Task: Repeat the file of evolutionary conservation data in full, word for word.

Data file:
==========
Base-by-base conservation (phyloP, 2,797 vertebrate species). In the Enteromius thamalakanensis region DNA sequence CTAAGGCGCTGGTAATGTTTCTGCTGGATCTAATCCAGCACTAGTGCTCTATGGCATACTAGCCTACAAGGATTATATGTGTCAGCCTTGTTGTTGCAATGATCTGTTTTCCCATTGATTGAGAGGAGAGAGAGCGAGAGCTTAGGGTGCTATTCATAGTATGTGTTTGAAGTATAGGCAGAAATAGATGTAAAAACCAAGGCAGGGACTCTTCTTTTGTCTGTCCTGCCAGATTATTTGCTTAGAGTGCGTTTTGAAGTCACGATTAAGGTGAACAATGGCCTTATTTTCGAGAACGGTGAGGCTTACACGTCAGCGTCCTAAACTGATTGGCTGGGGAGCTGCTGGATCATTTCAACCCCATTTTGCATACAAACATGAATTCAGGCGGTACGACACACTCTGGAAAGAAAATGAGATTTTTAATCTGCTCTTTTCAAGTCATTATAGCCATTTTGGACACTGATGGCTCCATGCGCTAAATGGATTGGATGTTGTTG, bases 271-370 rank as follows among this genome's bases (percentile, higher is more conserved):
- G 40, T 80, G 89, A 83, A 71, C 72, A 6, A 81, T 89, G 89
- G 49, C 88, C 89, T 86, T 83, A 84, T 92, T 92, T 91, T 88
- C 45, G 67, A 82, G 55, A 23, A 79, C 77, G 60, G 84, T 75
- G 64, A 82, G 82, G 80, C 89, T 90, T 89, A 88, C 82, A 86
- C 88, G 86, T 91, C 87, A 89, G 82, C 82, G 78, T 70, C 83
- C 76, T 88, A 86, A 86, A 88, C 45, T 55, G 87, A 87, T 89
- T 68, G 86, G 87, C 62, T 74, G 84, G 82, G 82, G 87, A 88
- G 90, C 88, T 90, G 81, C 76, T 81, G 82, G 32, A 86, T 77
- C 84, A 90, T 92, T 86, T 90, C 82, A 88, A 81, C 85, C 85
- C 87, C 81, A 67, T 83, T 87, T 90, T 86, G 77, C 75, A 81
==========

Base-by-base conservation (phyloP, 2,797 vertebrate species). In the Enteromius thamalakanensis region DNA sequence CTAAGGCGCTGGTAATGTTTCTGCTGGATCTAATCCAGCACTAGTGCTCTATGGCATACTAGCCTACAAGGATTATATGTGTCAGCCTTGTTGTTGCAATGATCTGTTTTCCCATTGATTGAGAGGAGAGAGAGCGAGAGCTTAGGGTGCTATTCATAGTATGTGTTTGAAGTATAGGCAGAAATAGATGTAAAAACCAAGGCAGGGACTCTTCTTTTGTCTGTCCTGCCAGATTATTTGCTTAGAGTGCGTTTTGAAGTCACGATTAAGGTGAACAATGGCCTTATTTTCGAGAACGGTGAGGCTTACACGTCAGCGTCCTAAACTGATTGGCTGGGGAGCTGCTGGATCATTTCAACCCCATTTTGCATACAAACATGAATTCAGGCGGTACGACACACTCTGGAAAGAAAATGAGATTTTTAATCTGCTCTTTTCAAGTCATTATAGCCATTTTGGACACTGATGGCTCCATGCGCTAAATGGATTGGATGTTGTTG, bases 271-370 rank as follows among this genome's bases (percentile, higher is more conserved):
- G 40, T 80, G 89, A 83, A 71, C 72, A 6, A 81, T 89, G 89
- G 49, C 88, C 89, T 86, T 83, A 84, T 92, T 92, T 91, T 88
- C 45, G 67, A 82, G 55, A 23, A 79, C 77, G 60, G 84, T 75
- G 64, A 82, G 82, G 80, C 89, T 90, T 89, A 88, C 82, A 86
- C 88, G 86, T 91, C 87, A 89, G 82, C 82, G 78, T 70, C 83
- C 76, T 88, A 86, A 86, A 88, C 45, T 55, G 87, A 87, T 89
- T 68, G 86, G 87, C 62, T 74, G 84, G 82, G 82, G 87, A 88
- G 90, C 88, T 90, G 81, C 76, T 81, G 82, G 32, A 86, T 77
- C 84, A 90, T 92, T 86, T 90, C 82, A 88, A 81, C 85, C 85
- C 87, C 81, A 67, T 83, T 87, T 90, T 86, G 77, C 75, A 81